We’d love to hear from you as a parent.
How do you say “no” when your child asks for something she or he does not need?
Here are some of my thoughts:
1. Say “no” with firm but gentle resolve.
A Christian woman who worked as a secretary among psychologists and psychiatrists told me that she often heard these professionals say to parents, “If you’re going to give in to your children, give in within the first two minutes. If you keep saying ‘no’ for 20 minutes and then give in, they learn to argue with you for 20 minutes. If you keep saying ‘no’ for 30 minutes, but then give in, they learn to argue with you for 30 minutes.”
An adult daughter recalled from her childhood how her mother would grow exhausted when she and her siblings whined long enough and would finally give in to their demands. Now in her thirties with children of her own, this woman told me, “My mother did us no favors by giving in.”
We need to let our yes be yes and our no be no (see Jesus’ very words on this in Matthew 5:37). The apostle Paul argues against the silly notion of letting yes become a no or no become a yes (2 Corinthians 1:17).
Can you change your mind? Yes. New information, new decision.
2. Say “no” with a careful tone of voice.
You can be absolutely correct in refusing persistent requests that are unwise or unnecessary, but you can be absolutely wrong in doing so at the top of your voice.
Guard against winding up in aisle 4 at the department store and shrieking, “No! You cannot buy that Mickey Mouse watch, so put it back on the shelf!”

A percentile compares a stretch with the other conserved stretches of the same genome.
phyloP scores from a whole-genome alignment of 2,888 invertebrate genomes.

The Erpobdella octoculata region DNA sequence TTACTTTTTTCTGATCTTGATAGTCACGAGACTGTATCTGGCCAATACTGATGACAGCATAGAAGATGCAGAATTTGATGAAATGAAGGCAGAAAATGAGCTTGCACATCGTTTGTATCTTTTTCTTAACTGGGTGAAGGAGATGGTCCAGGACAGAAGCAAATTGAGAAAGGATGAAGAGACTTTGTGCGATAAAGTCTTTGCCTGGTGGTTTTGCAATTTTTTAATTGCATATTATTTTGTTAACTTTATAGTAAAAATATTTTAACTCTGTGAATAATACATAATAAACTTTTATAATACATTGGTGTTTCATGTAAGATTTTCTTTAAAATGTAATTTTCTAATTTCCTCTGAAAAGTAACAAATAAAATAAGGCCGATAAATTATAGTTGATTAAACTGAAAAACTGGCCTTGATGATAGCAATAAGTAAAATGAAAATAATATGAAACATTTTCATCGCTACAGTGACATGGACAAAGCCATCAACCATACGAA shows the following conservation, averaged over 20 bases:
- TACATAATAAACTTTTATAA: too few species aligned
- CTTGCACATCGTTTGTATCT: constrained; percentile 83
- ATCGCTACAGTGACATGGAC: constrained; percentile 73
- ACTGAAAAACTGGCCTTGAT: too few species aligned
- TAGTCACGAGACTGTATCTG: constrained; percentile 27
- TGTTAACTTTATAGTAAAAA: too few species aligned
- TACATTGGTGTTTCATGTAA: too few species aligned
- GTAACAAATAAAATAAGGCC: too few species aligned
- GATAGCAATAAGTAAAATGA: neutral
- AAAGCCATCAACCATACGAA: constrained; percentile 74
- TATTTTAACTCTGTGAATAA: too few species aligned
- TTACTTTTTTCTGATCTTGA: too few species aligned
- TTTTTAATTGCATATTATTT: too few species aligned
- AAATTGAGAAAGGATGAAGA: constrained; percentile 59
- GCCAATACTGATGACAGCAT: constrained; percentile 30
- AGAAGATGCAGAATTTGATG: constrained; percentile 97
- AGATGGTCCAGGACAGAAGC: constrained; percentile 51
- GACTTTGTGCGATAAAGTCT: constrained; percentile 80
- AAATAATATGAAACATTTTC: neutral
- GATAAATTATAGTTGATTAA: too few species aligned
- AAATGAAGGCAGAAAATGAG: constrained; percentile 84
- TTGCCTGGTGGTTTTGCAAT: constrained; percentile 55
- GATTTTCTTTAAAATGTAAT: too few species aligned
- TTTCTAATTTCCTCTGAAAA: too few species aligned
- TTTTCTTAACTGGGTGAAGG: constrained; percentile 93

3. Say “no” by redirecting.
For example, you might say, “No, we cannot buy those Converse tennis shoes right now, but on the way home let’s discuss a way that it might work. Those are great shoes, and I want you to have them.”
4. Help the child see that sometimes “no” means “wait.”
You can say, “No, you cannot have that, but who knows? Maybe that is something you might receive at your birthday.” Children mature as they learn to delay gratification.
When appropriate, explain to your child that you must say “no” for his welfare. “No, you are seven years old and the law says that is too young to ride a motor scooter. I know you are disappointed, but when you are older, we can talk about it.”
5. Say “no” by negotiating.
I do not mean arguing or debating with your child. I mean meeting him or her halfway (or three quarters, or whatever seems best). Make offers like, “I will pay half, but you will need to earn the other half with extra chores.”
Negotiating creates conditions for your giving, and this can be a great teaching tool.
Negotiating gives our children an opportunity to learn about working for what they want.
Here’s a prayer from Proverbs 30 that you can pray for your kids:
“…Give me neither poverty nor riches; feed me with the food that is my portion, that I not be full and deny you and say, ‘Who is the LORD?’ or that I not be in want and steal and profane the name of my God.”
Again, how do you say “no” when your child asks for something she or he does not need?